The first willow leaf has now almost been consumed, so the trek to the next leaf will commence very soon. Notice how all of the larvae have migrated to the stalk end of the leaf in preparation for the journey. Larvae are currently about 4-6 mm long.
And here's the bad news as far as the larvae are concerned. This is the primary parasite, a Campodorus sp. Ichneumonid. This is the one that oviposits from under the leaf, curling its long abdomen round the leaf edge. The larvae are currently too small to target, but I suspect egg-laying will commence in a day or two.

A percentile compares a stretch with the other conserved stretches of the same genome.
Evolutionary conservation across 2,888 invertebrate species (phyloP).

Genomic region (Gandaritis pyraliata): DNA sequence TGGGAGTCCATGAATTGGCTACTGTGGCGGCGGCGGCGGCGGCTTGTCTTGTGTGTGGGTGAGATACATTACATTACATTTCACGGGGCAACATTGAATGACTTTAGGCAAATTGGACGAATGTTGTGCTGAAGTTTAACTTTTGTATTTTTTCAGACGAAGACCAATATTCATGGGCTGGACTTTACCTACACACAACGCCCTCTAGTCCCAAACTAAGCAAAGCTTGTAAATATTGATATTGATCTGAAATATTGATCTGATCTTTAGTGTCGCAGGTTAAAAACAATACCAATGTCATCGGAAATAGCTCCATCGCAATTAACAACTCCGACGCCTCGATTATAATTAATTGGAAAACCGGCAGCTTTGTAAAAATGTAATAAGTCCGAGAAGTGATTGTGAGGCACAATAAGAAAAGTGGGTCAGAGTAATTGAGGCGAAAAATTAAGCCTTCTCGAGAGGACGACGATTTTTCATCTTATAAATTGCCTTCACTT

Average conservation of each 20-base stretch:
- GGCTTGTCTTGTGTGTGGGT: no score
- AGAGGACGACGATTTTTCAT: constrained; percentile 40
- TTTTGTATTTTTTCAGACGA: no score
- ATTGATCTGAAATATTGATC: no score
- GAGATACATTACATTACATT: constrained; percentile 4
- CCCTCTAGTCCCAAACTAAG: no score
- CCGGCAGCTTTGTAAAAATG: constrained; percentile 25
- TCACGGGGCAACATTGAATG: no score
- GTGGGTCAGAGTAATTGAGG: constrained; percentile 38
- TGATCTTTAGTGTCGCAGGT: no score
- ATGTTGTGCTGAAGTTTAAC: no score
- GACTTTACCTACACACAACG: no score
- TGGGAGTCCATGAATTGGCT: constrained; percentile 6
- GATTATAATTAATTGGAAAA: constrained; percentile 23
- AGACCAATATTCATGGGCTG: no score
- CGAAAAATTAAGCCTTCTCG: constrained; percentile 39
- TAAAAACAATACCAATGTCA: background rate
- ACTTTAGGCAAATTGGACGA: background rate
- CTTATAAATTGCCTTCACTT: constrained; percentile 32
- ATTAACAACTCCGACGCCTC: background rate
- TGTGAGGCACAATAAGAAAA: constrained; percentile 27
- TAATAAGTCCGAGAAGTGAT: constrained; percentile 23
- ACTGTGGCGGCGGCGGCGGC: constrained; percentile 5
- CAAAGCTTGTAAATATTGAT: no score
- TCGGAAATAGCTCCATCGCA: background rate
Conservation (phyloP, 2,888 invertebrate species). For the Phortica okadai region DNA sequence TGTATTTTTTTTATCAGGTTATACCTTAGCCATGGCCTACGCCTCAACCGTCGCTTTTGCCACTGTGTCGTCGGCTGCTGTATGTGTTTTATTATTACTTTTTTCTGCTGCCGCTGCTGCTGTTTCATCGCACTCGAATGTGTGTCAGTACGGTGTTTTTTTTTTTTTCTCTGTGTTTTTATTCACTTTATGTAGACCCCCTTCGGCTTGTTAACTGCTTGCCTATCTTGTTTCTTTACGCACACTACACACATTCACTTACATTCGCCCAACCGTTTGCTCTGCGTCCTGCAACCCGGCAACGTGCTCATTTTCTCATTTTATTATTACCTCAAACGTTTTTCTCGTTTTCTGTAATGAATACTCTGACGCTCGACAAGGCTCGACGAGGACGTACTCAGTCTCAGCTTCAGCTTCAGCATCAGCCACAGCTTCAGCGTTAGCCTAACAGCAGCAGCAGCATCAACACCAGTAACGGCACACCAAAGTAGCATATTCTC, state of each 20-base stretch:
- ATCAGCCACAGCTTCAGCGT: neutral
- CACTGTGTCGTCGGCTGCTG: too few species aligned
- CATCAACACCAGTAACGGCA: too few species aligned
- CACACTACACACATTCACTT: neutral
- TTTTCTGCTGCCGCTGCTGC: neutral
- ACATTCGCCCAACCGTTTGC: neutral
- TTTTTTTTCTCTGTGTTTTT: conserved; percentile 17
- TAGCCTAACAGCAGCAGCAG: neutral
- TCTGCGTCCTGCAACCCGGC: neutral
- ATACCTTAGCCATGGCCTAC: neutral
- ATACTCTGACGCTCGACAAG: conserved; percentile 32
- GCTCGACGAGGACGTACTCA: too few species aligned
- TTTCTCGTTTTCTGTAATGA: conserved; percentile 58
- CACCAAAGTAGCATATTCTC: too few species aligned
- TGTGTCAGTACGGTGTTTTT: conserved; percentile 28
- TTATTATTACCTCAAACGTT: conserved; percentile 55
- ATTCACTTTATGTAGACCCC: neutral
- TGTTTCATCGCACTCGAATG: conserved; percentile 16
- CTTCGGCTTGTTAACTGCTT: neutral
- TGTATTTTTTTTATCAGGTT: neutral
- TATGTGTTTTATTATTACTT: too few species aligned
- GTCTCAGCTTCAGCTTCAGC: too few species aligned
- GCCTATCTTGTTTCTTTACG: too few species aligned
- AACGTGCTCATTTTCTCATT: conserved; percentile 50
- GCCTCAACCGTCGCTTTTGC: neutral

Interestingly enough, this specimen was checking out individual leaves and then walking along the willow twig to the next leaf. I suppose it's making sure the trekkers don't escape its attention.
A very common leaf-miner found on Alder is the Sawfly Fenusa dohrnii. This makes a brown blotch mine that wanders between two veins, heading towards the leaf edge.
This close-up of the larva shows the distinctive shape, with wide 'shoulders', which confirms that we are looking at a sawfly rather than a fly, which has simple bullet-shaped larvae.